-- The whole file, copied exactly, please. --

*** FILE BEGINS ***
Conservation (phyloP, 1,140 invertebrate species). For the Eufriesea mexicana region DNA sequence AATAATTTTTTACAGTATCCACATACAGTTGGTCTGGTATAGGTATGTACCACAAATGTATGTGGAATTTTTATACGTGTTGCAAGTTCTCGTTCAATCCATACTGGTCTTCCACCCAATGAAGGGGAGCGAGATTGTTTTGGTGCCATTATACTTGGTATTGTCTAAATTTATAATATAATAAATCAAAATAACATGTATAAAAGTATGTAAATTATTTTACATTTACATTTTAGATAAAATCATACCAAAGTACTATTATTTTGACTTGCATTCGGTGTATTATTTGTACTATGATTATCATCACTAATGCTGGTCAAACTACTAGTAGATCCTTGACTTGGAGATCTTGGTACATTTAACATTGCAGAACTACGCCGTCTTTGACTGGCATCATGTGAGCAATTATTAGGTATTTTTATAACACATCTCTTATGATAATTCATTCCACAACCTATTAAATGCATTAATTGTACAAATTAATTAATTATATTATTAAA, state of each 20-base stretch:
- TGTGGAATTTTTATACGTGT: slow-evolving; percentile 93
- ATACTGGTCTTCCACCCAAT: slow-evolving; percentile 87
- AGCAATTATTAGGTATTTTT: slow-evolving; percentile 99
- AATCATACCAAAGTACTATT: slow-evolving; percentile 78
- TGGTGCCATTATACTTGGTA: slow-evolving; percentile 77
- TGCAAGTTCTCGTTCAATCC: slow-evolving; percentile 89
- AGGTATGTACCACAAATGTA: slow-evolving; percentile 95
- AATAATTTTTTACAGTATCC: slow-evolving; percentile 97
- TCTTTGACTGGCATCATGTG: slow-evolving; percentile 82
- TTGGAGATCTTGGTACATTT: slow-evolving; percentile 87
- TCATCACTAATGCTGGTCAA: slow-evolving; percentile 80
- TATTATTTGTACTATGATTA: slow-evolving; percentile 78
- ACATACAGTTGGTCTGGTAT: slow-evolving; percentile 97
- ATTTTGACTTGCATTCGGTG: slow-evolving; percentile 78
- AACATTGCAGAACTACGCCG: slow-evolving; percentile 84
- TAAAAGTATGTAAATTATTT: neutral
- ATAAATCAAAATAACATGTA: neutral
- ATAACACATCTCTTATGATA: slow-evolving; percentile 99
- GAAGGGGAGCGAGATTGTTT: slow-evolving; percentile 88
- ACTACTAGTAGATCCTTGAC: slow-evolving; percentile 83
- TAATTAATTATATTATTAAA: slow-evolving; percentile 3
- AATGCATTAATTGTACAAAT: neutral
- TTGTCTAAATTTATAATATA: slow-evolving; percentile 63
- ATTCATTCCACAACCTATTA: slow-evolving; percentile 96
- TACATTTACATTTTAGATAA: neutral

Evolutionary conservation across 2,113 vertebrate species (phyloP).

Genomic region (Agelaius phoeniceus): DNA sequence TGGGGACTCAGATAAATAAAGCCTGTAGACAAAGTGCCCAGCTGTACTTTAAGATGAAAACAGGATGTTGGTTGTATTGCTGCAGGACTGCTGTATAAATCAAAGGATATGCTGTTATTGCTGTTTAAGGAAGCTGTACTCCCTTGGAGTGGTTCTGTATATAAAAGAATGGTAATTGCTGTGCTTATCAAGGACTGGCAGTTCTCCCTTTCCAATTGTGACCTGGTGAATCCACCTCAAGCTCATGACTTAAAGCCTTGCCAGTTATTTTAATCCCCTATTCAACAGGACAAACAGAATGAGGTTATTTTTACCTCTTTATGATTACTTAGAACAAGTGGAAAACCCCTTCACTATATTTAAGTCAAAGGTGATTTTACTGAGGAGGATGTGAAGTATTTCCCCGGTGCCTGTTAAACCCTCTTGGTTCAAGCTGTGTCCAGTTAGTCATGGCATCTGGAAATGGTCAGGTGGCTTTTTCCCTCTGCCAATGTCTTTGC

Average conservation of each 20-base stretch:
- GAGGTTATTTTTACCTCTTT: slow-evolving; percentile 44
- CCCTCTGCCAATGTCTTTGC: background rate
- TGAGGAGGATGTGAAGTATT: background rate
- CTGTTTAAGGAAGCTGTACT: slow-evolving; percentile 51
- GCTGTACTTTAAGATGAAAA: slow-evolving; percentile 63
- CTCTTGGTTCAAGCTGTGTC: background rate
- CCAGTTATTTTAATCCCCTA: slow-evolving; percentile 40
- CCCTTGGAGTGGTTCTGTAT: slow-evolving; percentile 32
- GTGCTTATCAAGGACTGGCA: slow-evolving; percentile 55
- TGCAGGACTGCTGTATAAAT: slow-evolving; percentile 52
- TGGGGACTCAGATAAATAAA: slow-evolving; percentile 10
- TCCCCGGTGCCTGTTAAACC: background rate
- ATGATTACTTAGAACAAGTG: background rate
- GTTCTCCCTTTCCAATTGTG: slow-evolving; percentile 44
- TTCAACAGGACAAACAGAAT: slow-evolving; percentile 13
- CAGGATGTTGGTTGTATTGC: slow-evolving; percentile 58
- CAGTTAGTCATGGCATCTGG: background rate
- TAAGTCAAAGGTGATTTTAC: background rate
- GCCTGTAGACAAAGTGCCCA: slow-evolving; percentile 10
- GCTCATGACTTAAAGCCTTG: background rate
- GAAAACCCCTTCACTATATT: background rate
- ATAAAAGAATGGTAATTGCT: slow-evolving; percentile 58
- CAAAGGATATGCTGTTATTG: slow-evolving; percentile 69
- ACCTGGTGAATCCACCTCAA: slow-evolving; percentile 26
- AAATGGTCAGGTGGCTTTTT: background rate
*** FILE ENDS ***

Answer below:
Conservation (phyloP, 1,140 invertebrate species). For the Eufriesea mexicana region DNA sequence AATAATTTTTTACAGTATCCACATACAGTTGGTCTGGTATAGGTATGTACCACAAATGTATGTGGAATTTTTATACGTGTTGCAAGTTCTCGTTCAATCCATACTGGTCTTCCACCCAATGAAGGGGAGCGAGATTGTTTTGGTGCCATTATACTTGGTATTGTCTAAATTTATAATATAATAAATCAAAATAACATGTATAAAAGTATGTAAATTATTTTACATTTACATTTTAGATAAAATCATACCAAAGTACTATTATTTTGACTTGCATTCGGTGTATTATTTGTACTATGATTATCATCACTAATGCTGGTCAAACTACTAGTAGATCCTTGACTTGGAGATCTTGGTACATTTAACATTGCAGAACTACGCCGTCTTTGACTGGCATCATGTGAGCAATTATTAGGTATTTTTATAACACATCTCTTATGATAATTCATTCCACAACCTATTAAATGCATTAATTGTACAAATTAATTAATTATATTATTAAA, state of each 20-base stretch:
- TGTGGAATTTTTATACGTGT: slow-evolving; percentile 93
- ATACTGGTCTTCCACCCAAT: slow-evolving; percentile 87
- AGCAATTATTAGGTATTTTT: slow-evolving; percentile 99
- AATCATACCAAAGTACTATT: slow-evolving; percentile 78
- TGGTGCCATTATACTTGGTA: slow-evolving; percentile 77
- TGCAAGTTCTCGTTCAATCC: slow-evolving; percentile 89
- AGGTATGTACCACAAATGTA: slow-evolving; percentile 95
- AATAATTTTTTACAGTATCC: slow-evolving; percentile 97
- TCTTTGACTGGCATCATGTG: slow-evolving; percentile 82
- TTGGAGATCTTGGTACATTT: slow-evolving; percentile 87
- TCATCACTAATGCTGGTCAA: slow-evolving; percentile 80
- TATTATTTGTACTATGATTA: slow-evolving; percentile 78
- ACATACAGTTGGTCTGGTAT: slow-evolving; percentile 97
- ATTTTGACTTGCATTCGGTG: slow-evolving; percentile 78
- AACATTGCAGAACTACGCCG: slow-evolving; percentile 84
- TAAAAGTATGTAAATTATTT: neutral
- ATAAATCAAAATAACATGTA: neutral
- ATAACACATCTCTTATGATA: slow-evolving; percentile 99
- GAAGGGGAGCGAGATTGTTT: slow-evolving; percentile 88
- ACTACTAGTAGATCCTTGAC: slow-evolving; percentile 83
- TAATTAATTATATTATTAAA: slow-evolving; percentile 3
- AATGCATTAATTGTACAAAT: neutral
- TTGTCTAAATTTATAATATA: slow-evolving; percentile 63
- ATTCATTCCACAACCTATTA: slow-evolving; percentile 96
- TACATTTACATTTTAGATAA: neutral

Evolutionary conservation across 2,113 vertebrate species (phyloP).

Genomic region (Agelaius phoeniceus): DNA sequence TGGGGACTCAGATAAATAAAGCCTGTAGACAAAGTGCCCAGCTGTACTTTAAGATGAAAACAGGATGTTGGTTGTATTGCTGCAGGACTGCTGTATAAATCAAAGGATATGCTGTTATTGCTGTTTAAGGAAGCTGTACTCCCTTGGAGTGGTTCTGTATATAAAAGAATGGTAATTGCTGTGCTTATCAAGGACTGGCAGTTCTCCCTTTCCAATTGTGACCTGGTGAATCCACCTCAAGCTCATGACTTAAAGCCTTGCCAGTTATTTTAATCCCCTATTCAACAGGACAAACAGAATGAGGTTATTTTTACCTCTTTATGATTACTTAGAACAAGTGGAAAACCCCTTCACTATATTTAAGTCAAAGGTGATTTTACTGAGGAGGATGTGAAGTATTTCCCCGGTGCCTGTTAAACCCTCTTGGTTCAAGCTGTGTCCAGTTAGTCATGGCATCTGGAAATGGTCAGGTGGCTTTTTCCCTCTGCCAATGTCTTTGC

Average conservation of each 20-base stretch:
- GAGGTTATTTTTACCTCTTT: slow-evolving; percentile 44
- CCCTCTGCCAATGTCTTTGC: background rate
- TGAGGAGGATGTGAAGTATT: background rate
- CTGTTTAAGGAAGCTGTACT: slow-evolving; percentile 51
- GCTGTACTTTAAGATGAAAA: slow-evolving; percentile 63
- CTCTTGGTTCAAGCTGTGTC: background rate
- CCAGTTATTTTAATCCCCTA: slow-evolving; percentile 40
- CCCTTGGAGTGGTTCTGTAT: slow-evolving; percentile 32
- GTGCTTATCAAGGACTGGCA: slow-evolving; percentile 55
- TGCAGGACTGCTGTATAAAT: slow-evolving; percentile 52
- TGGGGACTCAGATAAATAAA: slow-evolving; percentile 10
- TCCCCGGTGCCTGTTAAACC: background rate
- ATGATTACTTAGAACAAGTG: background rate
- GTTCTCCCTTTCCAATTGTG: slow-evolving; percentile 44
- TTCAACAGGACAAACAGAAT: slow-evolving; percentile 13
- CAGGATGTTGGTTGTATTGC: slow-evolving; percentile 58
- CAGTTAGTCATGGCATCTGG: background rate
- TAAGTCAAAGGTGATTTTAC: background rate
- GCCTGTAGACAAAGTGCCCA: slow-evolving; percentile 10
- GCTCATGACTTAAAGCCTTG: background rate
- GAAAACCCCTTCACTATATT: background rate
- ATAAAAGAATGGTAATTGCT: slow-evolving; percentile 58
- CAAAGGATATGCTGTTATTG: slow-evolving; percentile 69
- ACCTGGTGAATCCACCTCAA: slow-evolving; percentile 26
- AAATGGTCAGGTGGCTTTTT: background rate